Presentation on theme: "Telephone Interference How to prevent it How to eliminate it by Dave LeVasseur, NØDL Dakota Division Convention August 6th, 1999 (This presentation may."— Presentation transcript:
Telephone Interference How to prevent it How to eliminate it by Dave LeVasseur, NØDL Dakota Division Convention August 6th, 1999 (This presentation may be downloaded from www.dailypost.com/~davel)
6-Aug-1999TPI Presentation2 Seminar contents b Definitions b Overview: how telephones work b Common mode interference b Commercial filters b Step-by-step procedure to get rid of TPI b Building your own filters b References b Wrap up
6-Aug-1999TPI Presentation3 Definitions b On-hook: telephone in idle state; ready to make or take a call b off-hook: in the process of making or taking a call b Central Office (CO): where the other end of the wires go after they leave your house b Local loop: the wires between the CO and your telephone
6-Aug-1999TPI Presentation4 Definitions b TPI: TelePhone Interference b Hybrid: device that separates (isolates) inbound and outbound telephone signals from one another. Also known as 2-wire/4-wire converter. b Tip and Ring: the names given to the wires in the local loop. Named for their connection to plugs used in older central offices.
6-Aug-1999TPI Presentation5 Definitions b Differential mode signal: A signal which appears as a voltage difference between a pair of conductors but may have no reference to earth ground. V ??
6-Aug-1999TPI Presentation6 Definitions b Common mode signal: A signal which appears as a voltage on a pair of conductors having the same phase and polarity on each conductor with respect to ground. ? VV
6-Aug-1999TPI Presentation7 How Telephones work Typical telephone network Central Office 48V battery ~100Vrms ringing signal
6-Aug-1999TPI Presentation8 How Telephones work b Typical residential installation methods Straight cable runs: Service Entry Protector block Jack
6-Aug-1999TPI Presentation9 How Telephones work b Typical residential installation methods Loop-series wiring: Service Entry Protector block Jack
6-Aug-1999TPI Presentation10 How Telephones work b All telephones have three separate subassemblies: Speech NetworkSpeech Network Dialing MechanismDialing Mechanism Ringer (bell)Ringer (bell)
6-Aug-1999TPI Presentation11 How Telephones work b Speech Network contains: Microphone (transmitter)Microphone (transmitter) Earphone or speaker (receiver)Earphone or speaker (receiver) Hybrid (2-wire/4-wire converter)Hybrid (2-wire/4-wire converter)
6-Aug-1999TPI Presentation12 How telephones work b All communication occurs over two wires. This requires a hybrid to separate the incoming and outgoing signals. b The hybrid (2-wire to 4-wire converter) may be implemented using transformers or operational amplifiers.
6-Aug-1999TPI Presentation13 How telephones work Transformer hybrid: Image courtesy of Midcom, Inc.
6-Aug-1999TPI Presentation14 How telephones work Op-amp hybrid: 600 (Balance network) 10k Tx Rx to telephone line
6-Aug-1999TPI Presentation15 How telephones work Balance Network Tx Rx 2-wire port 4-wire ports Hybrid
6-Aug-1999TPI Presentation16 How telephones work Balance Network Tx RxHybrid
6-Aug-1999TPI Presentation17 How telephones work Balance Network Tx RxHybrid Sidetone
6-Aug-1999TPI Presentation18 How telephones work b Most modern telephones rely on electronic rather than magnetic components (diodes and op-amps instead of transformers and inductors) making them prone to interference.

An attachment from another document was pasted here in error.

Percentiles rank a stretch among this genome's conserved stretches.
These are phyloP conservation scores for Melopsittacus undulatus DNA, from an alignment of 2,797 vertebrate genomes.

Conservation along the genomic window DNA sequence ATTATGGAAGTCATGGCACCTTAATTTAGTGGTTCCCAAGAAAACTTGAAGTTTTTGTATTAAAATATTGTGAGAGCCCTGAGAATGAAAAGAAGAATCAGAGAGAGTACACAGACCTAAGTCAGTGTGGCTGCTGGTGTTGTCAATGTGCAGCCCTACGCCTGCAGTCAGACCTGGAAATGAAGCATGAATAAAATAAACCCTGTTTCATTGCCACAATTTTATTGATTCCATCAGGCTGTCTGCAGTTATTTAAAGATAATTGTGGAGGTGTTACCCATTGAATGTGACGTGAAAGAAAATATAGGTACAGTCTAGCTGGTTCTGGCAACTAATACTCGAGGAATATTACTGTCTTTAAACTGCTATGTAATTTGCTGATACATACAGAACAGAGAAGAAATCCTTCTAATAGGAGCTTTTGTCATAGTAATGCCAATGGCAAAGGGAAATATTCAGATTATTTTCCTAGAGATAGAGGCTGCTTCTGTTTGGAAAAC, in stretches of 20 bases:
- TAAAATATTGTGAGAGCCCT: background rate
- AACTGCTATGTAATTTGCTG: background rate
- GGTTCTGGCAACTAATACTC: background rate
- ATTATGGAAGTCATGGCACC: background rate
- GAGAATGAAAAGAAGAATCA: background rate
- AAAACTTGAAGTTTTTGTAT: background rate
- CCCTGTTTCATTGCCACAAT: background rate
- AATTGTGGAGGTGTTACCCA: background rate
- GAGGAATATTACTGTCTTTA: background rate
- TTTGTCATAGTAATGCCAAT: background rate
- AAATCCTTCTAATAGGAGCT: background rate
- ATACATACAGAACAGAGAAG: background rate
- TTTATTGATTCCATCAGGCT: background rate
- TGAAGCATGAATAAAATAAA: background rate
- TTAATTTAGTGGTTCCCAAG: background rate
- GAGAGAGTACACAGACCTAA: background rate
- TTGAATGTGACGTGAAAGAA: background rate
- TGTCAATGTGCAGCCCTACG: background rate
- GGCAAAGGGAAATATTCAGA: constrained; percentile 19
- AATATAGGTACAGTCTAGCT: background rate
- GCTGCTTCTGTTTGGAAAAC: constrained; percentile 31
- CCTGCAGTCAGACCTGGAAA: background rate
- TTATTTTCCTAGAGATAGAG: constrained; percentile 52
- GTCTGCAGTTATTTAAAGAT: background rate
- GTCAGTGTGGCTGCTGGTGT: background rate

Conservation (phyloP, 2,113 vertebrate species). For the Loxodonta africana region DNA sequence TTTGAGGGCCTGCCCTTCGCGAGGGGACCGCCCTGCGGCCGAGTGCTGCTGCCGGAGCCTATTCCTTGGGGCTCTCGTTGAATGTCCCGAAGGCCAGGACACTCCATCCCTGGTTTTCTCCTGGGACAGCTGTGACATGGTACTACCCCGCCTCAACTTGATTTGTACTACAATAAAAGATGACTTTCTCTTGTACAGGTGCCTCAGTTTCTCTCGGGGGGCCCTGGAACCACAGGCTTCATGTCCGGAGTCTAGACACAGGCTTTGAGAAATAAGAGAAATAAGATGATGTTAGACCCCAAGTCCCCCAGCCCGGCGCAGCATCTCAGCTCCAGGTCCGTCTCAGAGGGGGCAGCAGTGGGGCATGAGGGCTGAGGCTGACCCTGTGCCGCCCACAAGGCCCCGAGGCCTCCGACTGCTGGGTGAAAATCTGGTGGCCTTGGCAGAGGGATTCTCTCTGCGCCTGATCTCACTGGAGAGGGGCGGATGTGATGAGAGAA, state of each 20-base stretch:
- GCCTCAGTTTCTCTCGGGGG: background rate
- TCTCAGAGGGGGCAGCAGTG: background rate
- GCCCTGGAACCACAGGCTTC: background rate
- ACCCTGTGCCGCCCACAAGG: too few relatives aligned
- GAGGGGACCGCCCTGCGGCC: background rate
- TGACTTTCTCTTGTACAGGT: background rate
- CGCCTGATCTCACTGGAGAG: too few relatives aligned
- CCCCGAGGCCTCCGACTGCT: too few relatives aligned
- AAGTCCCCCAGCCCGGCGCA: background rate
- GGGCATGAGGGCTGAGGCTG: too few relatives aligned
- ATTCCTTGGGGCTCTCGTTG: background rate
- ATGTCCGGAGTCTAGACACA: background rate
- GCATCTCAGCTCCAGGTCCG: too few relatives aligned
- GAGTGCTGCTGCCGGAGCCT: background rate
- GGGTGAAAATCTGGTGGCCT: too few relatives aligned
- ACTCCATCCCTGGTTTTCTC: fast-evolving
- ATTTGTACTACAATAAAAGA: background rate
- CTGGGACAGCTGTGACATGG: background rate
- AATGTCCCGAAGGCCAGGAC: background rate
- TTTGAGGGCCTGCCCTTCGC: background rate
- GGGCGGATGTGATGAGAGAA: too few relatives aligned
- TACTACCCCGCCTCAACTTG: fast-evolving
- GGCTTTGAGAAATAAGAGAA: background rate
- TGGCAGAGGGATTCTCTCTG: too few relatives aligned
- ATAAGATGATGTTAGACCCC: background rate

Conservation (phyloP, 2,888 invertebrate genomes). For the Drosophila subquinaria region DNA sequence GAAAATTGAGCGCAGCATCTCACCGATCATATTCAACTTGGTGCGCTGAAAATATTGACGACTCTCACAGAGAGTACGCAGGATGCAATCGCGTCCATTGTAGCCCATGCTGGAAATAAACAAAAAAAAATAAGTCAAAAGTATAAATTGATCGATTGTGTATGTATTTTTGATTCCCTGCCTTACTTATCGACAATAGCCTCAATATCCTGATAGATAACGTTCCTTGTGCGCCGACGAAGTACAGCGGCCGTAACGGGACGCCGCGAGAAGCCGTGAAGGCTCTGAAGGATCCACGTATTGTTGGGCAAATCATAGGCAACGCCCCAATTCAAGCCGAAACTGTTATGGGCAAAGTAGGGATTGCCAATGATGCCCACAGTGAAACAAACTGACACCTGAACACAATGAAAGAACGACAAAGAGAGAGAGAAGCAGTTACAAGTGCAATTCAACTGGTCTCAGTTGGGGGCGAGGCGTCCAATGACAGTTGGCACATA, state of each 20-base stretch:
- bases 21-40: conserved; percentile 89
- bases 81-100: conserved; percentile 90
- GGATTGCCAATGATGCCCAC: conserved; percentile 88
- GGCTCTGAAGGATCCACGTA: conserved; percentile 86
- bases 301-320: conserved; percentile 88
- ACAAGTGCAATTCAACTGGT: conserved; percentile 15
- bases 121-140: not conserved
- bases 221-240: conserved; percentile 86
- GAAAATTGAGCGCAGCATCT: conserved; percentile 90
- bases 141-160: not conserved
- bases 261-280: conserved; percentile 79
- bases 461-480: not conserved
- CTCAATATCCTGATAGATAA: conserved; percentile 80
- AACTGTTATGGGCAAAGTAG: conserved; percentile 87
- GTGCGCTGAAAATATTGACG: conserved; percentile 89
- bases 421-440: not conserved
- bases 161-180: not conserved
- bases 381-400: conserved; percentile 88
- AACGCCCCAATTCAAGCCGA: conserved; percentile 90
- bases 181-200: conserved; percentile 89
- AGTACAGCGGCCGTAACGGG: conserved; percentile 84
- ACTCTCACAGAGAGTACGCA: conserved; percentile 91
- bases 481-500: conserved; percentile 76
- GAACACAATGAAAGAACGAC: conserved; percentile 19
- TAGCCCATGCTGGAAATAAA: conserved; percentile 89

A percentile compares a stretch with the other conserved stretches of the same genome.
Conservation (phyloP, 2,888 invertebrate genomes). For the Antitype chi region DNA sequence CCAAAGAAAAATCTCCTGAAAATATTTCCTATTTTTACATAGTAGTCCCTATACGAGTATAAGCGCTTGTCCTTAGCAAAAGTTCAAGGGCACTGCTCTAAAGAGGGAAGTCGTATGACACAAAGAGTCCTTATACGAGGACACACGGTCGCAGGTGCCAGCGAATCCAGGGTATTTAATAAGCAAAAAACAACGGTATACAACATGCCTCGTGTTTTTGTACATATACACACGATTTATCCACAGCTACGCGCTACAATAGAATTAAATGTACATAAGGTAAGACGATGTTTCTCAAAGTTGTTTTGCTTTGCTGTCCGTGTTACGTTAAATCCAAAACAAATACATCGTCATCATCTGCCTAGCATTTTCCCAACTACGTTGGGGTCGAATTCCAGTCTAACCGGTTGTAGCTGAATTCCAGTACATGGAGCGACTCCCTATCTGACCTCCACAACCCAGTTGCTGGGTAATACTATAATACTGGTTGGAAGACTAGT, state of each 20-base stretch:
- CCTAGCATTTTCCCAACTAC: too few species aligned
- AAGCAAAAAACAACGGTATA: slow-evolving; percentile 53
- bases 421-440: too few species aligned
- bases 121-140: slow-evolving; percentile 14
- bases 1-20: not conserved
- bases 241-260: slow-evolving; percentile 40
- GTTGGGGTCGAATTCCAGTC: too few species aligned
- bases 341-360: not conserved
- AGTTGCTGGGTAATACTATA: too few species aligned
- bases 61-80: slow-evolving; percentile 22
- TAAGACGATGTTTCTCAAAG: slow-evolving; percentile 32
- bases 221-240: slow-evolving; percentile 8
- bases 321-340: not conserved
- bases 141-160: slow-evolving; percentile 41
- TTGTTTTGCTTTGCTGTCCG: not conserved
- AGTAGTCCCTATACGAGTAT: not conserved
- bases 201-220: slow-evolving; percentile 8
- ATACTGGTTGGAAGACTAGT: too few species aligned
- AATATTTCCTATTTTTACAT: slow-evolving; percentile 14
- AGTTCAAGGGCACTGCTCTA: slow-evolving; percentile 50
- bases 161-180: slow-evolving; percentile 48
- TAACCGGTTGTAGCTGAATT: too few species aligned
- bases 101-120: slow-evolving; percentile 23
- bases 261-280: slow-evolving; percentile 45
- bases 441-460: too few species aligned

6-Aug-1999TPI Presentation19 How telephones work Typical telephone interface circuit Image courtesy of National Semiconductor, AN-397
6-Aug-1999TPI Presentation20 Common-mode interference b Radio Frequency Interference is most likely the result of a strong common-mode signal becoming converted to a weaker but perceptible differential signal. b Telephone systems use twisted wires to assure that any interfering signals are balanced on each wire.
6-Aug-1999TPI Presentation21 Common-mode interference Common-mode RF becomes a differential signal by becoming unbalanced: V Capacitive effects count, too.
6-Aug-1999TPI Presentation22 Common-mode interference V Common-mode RF becomes a differential signal through rectification:
6-Aug-1999TPI Presentation23 Common-mode interference We need a special impedance: one that opposes common- mode signals, VV Z Z
6-Aug-1999TPI Presentation24 Common-mode interference V We need a special impedance: one that opposes common- mode signals, but doesnt impair differential signals. Z Z
6-Aug-1999TPI Presentation25 Common-mode interference V Solution: The Common-Code Choke
6-Aug-1999TPI Presentation26 Common-mode interference common mode current Magnetic flux caused by common mode current is accumulated, producing an opposing impedance Magnetic flux caused by differential currents cancel each other; impedance is not produced. differential mode current
6-Aug-1999TPI Presentation28 Common-mode interference This is NOT a common-mode choke: Image courtesy of ARRL (RFI handbook)
6-Aug-1999TPI Presentation29 Common-mode interference V Add a couple of capacitors to reduce high-frequency differential noise: (Typical values range between 47pF to perhaps 100pF)
6-Aug-1999TPI Presentation30 Commercial Filters Images courtesy of K-Com filters
6-Aug-1999TPI Presentation31 Commercial Filters Images courtesy of K-Com filters
6-Aug-1999TPI Presentation32 Step-by-step process b Make sure the problem is truly due to RFI Verify that the interference is present only when youre transmitting.Verify that the interference is present only when youre transmitting. Run the transmitter output into a well shielded dummy load - if the problem persists, the power wiring may be the culprit.Run the transmitter output into a well shielded dummy load - if the problem persists, the power wiring may be the culprit.